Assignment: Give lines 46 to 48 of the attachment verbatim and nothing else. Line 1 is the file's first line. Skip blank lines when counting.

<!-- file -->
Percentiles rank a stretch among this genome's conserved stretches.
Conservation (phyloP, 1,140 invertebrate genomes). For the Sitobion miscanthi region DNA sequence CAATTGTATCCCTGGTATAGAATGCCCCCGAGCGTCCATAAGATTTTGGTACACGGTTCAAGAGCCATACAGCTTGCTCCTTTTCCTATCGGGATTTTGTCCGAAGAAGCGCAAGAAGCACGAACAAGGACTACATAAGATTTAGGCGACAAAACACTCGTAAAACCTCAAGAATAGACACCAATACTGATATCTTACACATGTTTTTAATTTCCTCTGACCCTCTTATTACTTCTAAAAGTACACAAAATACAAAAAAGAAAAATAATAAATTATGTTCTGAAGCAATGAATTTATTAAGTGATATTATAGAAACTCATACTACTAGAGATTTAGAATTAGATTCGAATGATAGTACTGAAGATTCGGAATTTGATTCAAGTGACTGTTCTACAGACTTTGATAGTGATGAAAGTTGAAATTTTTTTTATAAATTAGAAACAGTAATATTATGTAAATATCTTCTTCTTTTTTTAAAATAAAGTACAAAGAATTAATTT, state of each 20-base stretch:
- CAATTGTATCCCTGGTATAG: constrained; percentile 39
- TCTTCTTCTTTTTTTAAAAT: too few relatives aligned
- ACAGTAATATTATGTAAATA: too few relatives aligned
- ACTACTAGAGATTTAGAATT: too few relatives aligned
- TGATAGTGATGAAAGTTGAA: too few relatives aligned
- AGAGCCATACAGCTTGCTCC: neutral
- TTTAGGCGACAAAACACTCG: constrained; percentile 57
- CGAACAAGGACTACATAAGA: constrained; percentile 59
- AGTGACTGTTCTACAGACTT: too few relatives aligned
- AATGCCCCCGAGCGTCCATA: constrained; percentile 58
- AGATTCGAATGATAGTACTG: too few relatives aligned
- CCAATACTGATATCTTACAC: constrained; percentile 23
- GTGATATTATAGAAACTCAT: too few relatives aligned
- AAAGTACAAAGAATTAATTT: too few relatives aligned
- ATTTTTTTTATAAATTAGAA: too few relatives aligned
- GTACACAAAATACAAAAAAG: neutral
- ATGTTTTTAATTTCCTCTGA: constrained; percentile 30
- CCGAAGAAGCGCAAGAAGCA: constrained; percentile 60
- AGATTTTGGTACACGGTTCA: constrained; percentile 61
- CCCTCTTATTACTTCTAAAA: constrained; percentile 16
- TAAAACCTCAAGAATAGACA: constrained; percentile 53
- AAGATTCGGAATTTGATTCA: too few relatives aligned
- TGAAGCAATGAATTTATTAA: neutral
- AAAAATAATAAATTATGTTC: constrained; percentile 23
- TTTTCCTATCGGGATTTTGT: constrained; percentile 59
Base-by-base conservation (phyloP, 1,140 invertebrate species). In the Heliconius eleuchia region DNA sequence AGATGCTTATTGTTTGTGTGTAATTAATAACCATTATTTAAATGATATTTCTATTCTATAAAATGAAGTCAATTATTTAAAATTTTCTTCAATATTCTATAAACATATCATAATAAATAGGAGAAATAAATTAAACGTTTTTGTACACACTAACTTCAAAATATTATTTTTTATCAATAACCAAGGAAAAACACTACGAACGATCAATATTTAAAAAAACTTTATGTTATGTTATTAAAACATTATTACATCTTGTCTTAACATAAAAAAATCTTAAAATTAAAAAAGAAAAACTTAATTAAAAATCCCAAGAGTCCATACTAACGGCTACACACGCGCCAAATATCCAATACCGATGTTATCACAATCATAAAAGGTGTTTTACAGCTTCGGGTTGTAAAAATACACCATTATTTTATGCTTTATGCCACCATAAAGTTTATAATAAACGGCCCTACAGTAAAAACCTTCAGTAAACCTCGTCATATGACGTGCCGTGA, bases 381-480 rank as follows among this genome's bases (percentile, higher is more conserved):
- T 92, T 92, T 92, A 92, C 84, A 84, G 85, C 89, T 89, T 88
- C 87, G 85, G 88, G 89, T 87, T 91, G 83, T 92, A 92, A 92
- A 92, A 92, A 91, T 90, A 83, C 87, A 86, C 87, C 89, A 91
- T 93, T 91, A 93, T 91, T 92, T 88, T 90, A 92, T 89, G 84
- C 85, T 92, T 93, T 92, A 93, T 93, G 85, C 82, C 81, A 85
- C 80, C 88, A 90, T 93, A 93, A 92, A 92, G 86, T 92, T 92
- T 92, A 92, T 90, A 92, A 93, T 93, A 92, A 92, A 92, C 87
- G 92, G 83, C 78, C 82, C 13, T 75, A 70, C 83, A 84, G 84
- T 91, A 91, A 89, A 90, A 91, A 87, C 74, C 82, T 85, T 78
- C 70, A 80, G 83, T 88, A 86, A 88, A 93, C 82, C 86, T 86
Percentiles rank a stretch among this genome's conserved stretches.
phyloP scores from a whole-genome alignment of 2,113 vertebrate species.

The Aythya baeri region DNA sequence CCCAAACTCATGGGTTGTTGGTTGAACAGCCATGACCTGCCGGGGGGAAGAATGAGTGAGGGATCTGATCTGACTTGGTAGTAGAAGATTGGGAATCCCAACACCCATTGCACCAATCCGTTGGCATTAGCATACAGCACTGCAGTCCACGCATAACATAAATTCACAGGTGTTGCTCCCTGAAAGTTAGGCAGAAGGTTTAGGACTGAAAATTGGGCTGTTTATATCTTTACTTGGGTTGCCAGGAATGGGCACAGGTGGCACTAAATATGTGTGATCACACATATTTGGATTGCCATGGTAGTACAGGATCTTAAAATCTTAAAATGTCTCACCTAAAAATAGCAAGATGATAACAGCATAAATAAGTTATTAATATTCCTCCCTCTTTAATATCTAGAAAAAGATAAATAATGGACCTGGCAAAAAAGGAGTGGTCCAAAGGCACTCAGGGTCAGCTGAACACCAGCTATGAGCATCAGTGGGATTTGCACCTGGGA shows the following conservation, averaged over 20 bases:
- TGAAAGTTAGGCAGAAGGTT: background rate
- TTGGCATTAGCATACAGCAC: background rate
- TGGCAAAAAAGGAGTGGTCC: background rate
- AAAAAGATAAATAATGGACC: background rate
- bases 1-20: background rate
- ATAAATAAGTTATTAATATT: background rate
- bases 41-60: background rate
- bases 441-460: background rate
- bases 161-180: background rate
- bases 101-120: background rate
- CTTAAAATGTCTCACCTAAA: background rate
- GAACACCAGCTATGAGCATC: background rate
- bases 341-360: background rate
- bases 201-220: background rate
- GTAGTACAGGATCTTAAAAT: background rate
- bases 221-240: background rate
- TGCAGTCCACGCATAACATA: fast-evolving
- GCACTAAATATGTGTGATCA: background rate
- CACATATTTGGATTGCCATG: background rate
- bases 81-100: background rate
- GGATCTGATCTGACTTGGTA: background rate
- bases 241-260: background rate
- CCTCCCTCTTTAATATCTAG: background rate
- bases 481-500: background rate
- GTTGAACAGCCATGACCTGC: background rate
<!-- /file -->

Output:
- bases 1-20: background rate
- ATAAATAAGTTATTAATATT: background rate
- bases 41-60: background rate